I was not just celebrating the other Saturday, all that day before April Fools. I was drinking to get drunk. And in truth it only takes one drink to get me bonkers. The trouble is, I can’t remember if it’s the thirteenth or fourteenth.
Years back it had taken doctors only minutes to listen to my wife and stuff me like a turkey me with all sorts of psychotropic drugs I said I didn’t need. But, alas, I was the one person in the room they felt they didn’t need to listen to.
Later they finally figured it out: A woman who can’t get what she’s scheming to get by acting smart, can get it by turning on Niagara Falls, flooding the gates of her streaked mascara.
And now, after six years of studies and tests and surveys and reports and polls and seminars and courts and all the stuff that has knocked the stuffing out of our common sense, those bright shrinks and other docs have finally dulled those nine-inch titanium prostheses dangling between their legs.
They have withdrawn me completely off the very same, totally discombobulating pills they now seek to administer to my ex-wife – Stephanie Blatt.
From a safe distance, of course. Probably with rocket launchers.
Hmm…They’d have a safer chance of shooting an elephant in their pajamas.
Anyway, Saturday I was drinking heavily for the first time in years…celebrating…toasting to all the women I’d loved before — before Ms. Stephanie, that is. (Does Ms. really stand for ‘miserable’? Ya think?)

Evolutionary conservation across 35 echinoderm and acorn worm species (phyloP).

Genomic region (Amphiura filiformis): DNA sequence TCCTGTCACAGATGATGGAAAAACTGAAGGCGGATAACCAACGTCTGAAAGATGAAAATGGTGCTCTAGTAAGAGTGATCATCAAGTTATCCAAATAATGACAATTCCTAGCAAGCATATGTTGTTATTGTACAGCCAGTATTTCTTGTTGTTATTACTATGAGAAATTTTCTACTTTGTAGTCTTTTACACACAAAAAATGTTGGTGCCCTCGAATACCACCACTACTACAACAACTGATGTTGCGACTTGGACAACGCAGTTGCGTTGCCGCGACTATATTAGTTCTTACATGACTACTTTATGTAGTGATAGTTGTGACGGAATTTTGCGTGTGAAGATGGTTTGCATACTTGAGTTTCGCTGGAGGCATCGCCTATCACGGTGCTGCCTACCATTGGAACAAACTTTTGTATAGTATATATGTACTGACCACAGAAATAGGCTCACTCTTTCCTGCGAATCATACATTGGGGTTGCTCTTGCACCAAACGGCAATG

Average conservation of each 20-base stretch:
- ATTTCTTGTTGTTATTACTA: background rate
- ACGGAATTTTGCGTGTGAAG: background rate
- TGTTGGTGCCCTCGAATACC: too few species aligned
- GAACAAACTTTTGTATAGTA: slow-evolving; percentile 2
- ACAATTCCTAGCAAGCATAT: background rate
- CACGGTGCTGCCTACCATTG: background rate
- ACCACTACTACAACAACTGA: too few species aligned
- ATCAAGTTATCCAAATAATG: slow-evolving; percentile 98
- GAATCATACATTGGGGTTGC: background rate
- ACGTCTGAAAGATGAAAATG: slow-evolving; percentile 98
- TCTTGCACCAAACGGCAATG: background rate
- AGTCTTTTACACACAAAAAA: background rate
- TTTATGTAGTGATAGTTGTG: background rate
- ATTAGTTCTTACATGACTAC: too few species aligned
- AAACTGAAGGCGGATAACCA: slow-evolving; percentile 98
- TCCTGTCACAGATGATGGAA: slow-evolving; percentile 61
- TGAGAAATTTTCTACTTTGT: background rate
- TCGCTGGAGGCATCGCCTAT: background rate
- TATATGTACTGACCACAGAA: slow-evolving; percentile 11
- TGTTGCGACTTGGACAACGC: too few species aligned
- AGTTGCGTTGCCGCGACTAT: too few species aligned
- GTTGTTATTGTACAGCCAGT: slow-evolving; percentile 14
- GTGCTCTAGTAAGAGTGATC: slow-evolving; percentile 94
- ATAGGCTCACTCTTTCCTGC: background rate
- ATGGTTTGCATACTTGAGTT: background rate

And then along came Michelle. Or whatever her name was.
She crooked her finger at me from a right corner in Grumpy’s crowded bar in South Philly. It was an invitation for me to park my seat-meat on a stool next to hers. The high chair was recently vacated by an obsequious young man who took his cell phone outside. The cheery fellow, I assumed, was her companion for the night.
When a woman who looks that good, long before 2 in the morning, offers a come hither sign, you immediately make room in your pup tent – even if those white tips of her French manicure are extended from long fingers on big hands throwing down hard booze like a man.
Her voice, even if I’d been sober, seemed a tad lower than Lauren Bacall’s. And when we exchanged thigh and arm jocular smacks I felt I could strike up my cigar matches on her lissom, proud physique.
But her lips were the titanic stuff of Hollywood pouters. And her dark hair flowed to parts where men go to moan.
And when her young man-friend returned he seemed to understand. Although he no longer had a stool to perch upon he stood comfortably between Michelle and me as the Saturday night parade of bon vivant marched on.
To put it mildly, Michelle attracted attention. She was ostentatious, flamboyant. Somewhat of an exhibitionist. She rapped her head to the boozy music, splaying her smooth, long hair through the dim lights and shadows.
Younger men struggled to avert their hungry eyes. And older guys, like me, feasted, especially when she displayed her torso tattoos by hiking her bumpy sweater up to a bountiful black brazier.
But there was something askew, perhaps a tad too bitchy about her. Especially during our repartees when her friend would tease in good cheer that she couldn’t seem to win tonight. She had met her drunken match.
So when she stood up — to at least my height — on wobbly black stiletto heels rising to catch her skin tight black pants, and make her way down to the far restrooms, I turned to her friend as most everyone’s eyes turned to her.